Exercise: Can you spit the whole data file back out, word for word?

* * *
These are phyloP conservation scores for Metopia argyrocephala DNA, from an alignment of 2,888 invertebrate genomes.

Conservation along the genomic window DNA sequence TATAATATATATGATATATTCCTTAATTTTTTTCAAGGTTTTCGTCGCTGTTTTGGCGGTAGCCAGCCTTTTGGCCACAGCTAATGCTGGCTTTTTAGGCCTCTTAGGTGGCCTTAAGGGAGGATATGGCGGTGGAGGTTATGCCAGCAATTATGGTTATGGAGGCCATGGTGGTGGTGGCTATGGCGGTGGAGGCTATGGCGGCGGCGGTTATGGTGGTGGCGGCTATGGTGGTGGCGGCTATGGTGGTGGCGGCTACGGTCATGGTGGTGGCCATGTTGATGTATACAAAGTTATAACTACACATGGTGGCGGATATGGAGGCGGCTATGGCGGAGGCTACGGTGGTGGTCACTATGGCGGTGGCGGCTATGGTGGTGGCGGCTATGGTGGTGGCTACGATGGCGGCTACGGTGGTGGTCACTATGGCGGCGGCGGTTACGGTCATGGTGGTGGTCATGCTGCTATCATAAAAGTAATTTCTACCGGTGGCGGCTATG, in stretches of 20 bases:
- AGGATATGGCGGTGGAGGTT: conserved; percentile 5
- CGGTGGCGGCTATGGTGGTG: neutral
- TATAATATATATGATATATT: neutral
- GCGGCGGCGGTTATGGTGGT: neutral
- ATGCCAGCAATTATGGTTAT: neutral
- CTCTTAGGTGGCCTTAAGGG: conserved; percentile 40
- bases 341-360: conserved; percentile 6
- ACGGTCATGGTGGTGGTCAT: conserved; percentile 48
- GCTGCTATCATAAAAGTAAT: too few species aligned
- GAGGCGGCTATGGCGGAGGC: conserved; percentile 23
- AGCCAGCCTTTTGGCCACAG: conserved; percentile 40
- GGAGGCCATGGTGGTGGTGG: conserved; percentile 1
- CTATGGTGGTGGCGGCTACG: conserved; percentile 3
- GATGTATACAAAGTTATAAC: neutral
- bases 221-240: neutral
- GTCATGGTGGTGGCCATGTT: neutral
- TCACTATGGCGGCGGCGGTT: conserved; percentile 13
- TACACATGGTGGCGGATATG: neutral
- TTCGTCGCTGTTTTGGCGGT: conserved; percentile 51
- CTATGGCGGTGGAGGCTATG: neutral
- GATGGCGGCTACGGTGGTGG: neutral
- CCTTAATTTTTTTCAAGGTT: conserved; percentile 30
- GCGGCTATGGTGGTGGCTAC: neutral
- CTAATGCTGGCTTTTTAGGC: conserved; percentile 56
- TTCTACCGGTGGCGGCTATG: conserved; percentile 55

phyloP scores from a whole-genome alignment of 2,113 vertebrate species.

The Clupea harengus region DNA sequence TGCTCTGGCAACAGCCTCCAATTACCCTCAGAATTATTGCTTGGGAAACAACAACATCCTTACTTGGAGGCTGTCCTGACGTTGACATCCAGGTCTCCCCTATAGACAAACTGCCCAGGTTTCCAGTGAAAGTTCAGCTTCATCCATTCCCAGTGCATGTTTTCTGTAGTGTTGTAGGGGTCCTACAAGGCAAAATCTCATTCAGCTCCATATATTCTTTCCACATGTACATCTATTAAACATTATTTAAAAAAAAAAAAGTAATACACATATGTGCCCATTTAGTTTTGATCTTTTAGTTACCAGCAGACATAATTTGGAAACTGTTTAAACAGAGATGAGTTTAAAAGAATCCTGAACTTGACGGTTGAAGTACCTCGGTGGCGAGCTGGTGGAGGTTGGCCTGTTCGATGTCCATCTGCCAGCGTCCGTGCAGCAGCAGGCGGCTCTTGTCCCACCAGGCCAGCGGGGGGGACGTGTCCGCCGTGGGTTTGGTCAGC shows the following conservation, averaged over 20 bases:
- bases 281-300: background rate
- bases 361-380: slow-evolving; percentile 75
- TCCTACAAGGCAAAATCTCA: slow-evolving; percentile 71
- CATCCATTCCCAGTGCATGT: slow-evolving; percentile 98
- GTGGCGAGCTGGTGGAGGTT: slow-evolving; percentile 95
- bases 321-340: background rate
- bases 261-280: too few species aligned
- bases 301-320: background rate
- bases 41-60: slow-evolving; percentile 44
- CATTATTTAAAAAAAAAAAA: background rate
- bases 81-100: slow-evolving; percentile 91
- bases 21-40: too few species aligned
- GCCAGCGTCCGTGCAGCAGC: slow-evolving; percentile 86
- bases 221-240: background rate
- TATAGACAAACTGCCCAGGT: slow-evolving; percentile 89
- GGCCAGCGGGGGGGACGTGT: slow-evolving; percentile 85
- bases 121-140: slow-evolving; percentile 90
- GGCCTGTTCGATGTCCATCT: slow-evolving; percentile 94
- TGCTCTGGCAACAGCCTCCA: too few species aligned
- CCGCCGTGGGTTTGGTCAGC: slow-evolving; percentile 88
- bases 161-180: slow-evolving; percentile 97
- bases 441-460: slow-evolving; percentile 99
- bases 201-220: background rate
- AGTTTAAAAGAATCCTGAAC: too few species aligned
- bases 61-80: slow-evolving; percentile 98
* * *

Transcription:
These are phyloP conservation scores for Metopia argyrocephala DNA, from an alignment of 2,888 invertebrate genomes.

Conservation along the genomic window DNA sequence TATAATATATATGATATATTCCTTAATTTTTTTCAAGGTTTTCGTCGCTGTTTTGGCGGTAGCCAGCCTTTTGGCCACAGCTAATGCTGGCTTTTTAGGCCTCTTAGGTGGCCTTAAGGGAGGATATGGCGGTGGAGGTTATGCCAGCAATTATGGTTATGGAGGCCATGGTGGTGGTGGCTATGGCGGTGGAGGCTATGGCGGCGGCGGTTATGGTGGTGGCGGCTATGGTGGTGGCGGCTATGGTGGTGGCGGCTACGGTCATGGTGGTGGCCATGTTGATGTATACAAAGTTATAACTACACATGGTGGCGGATATGGAGGCGGCTATGGCGGAGGCTACGGTGGTGGTCACTATGGCGGTGGCGGCTATGGTGGTGGCGGCTATGGTGGTGGCTACGATGGCGGCTACGGTGGTGGTCACTATGGCGGCGGCGGTTACGGTCATGGTGGTGGTCATGCTGCTATCATAAAAGTAATTTCTACCGGTGGCGGCTATG, in stretches of 20 bases:
- AGGATATGGCGGTGGAGGTT: conserved; percentile 5
- CGGTGGCGGCTATGGTGGTG: neutral
- TATAATATATATGATATATT: neutral
- GCGGCGGCGGTTATGGTGGT: neutral
- ATGCCAGCAATTATGGTTAT: neutral
- CTCTTAGGTGGCCTTAAGGG: conserved; percentile 40
- bases 341-360: conserved; percentile 6
- ACGGTCATGGTGGTGGTCAT: conserved; percentile 48
- GCTGCTATCATAAAAGTAAT: too few species aligned
- GAGGCGGCTATGGCGGAGGC: conserved; percentile 23
- AGCCAGCCTTTTGGCCACAG: conserved; percentile 40
- GGAGGCCATGGTGGTGGTGG: conserved; percentile 1
- CTATGGTGGTGGCGGCTACG: conserved; percentile 3
- GATGTATACAAAGTTATAAC: neutral
- bases 221-240: neutral
- GTCATGGTGGTGGCCATGTT: neutral
- TCACTATGGCGGCGGCGGTT: conserved; percentile 13
- TACACATGGTGGCGGATATG: neutral
- TTCGTCGCTGTTTTGGCGGT: conserved; percentile 51
- CTATGGCGGTGGAGGCTATG: neutral
- GATGGCGGCTACGGTGGTGG: neutral
- CCTTAATTTTTTTCAAGGTT: conserved; percentile 30
- GCGGCTATGGTGGTGGCTAC: neutral
- CTAATGCTGGCTTTTTAGGC: conserved; percentile 56
- TTCTACCGGTGGCGGCTATG: conserved; percentile 55

phyloP scores from a whole-genome alignment of 2,113 vertebrate species.

The Clupea harengus region DNA sequence TGCTCTGGCAACAGCCTCCAATTACCCTCAGAATTATTGCTTGGGAAACAACAACATCCTTACTTGGAGGCTGTCCTGACGTTGACATCCAGGTCTCCCCTATAGACAAACTGCCCAGGTTTCCAGTGAAAGTTCAGCTTCATCCATTCCCAGTGCATGTTTTCTGTAGTGTTGTAGGGGTCCTACAAGGCAAAATCTCATTCAGCTCCATATATTCTTTCCACATGTACATCTATTAAACATTATTTAAAAAAAAAAAAGTAATACACATATGTGCCCATTTAGTTTTGATCTTTTAGTTACCAGCAGACATAATTTGGAAACTGTTTAAACAGAGATGAGTTTAAAAGAATCCTGAACTTGACGGTTGAAGTACCTCGGTGGCGAGCTGGTGGAGGTTGGCCTGTTCGATGTCCATCTGCCAGCGTCCGTGCAGCAGCAGGCGGCTCTTGTCCCACCAGGCCAGCGGGGGGGACGTGTCCGCCGTGGGTTTGGTCAGC shows the following conservation, averaged over 20 bases:
- bases 281-300: background rate
- bases 361-380: slow-evolving; percentile 75
- TCCTACAAGGCAAAATCTCA: slow-evolving; percentile 71
- CATCCATTCCCAGTGCATGT: slow-evolving; percentile 98
- GTGGCGAGCTGGTGGAGGTT: slow-evolving; percentile 95
- bases 321-340: background rate
- bases 261-280: too few species aligned
- bases 301-320: background rate
- bases 41-60: slow-evolving; percentile 44
- CATTATTTAAAAAAAAAAAA: background rate
- bases 81-100: slow-evolving; percentile 91
- bases 21-40: too few species aligned
- GCCAGCGTCCGTGCAGCAGC: slow-evolving; percentile 86
- bases 221-240: background rate
- TATAGACAAACTGCCCAGGT: slow-evolving; percentile 89
- GGCCAGCGGGGGGGACGTGT: slow-evolving; percentile 85
- bases 121-140: slow-evolving; percentile 90
- GGCCTGTTCGATGTCCATCT: slow-evolving; percentile 94
- TGCTCTGGCAACAGCCTCCA: too few species aligned
- CCGCCGTGGGTTTGGTCAGC: slow-evolving; percentile 88
- bases 161-180: slow-evolving; percentile 97
- bases 441-460: slow-evolving; percentile 99
- bases 201-220: background rate
- AGTTTAAAAGAATCCTGAAC: too few species aligned
- bases 61-80: slow-evolving; percentile 98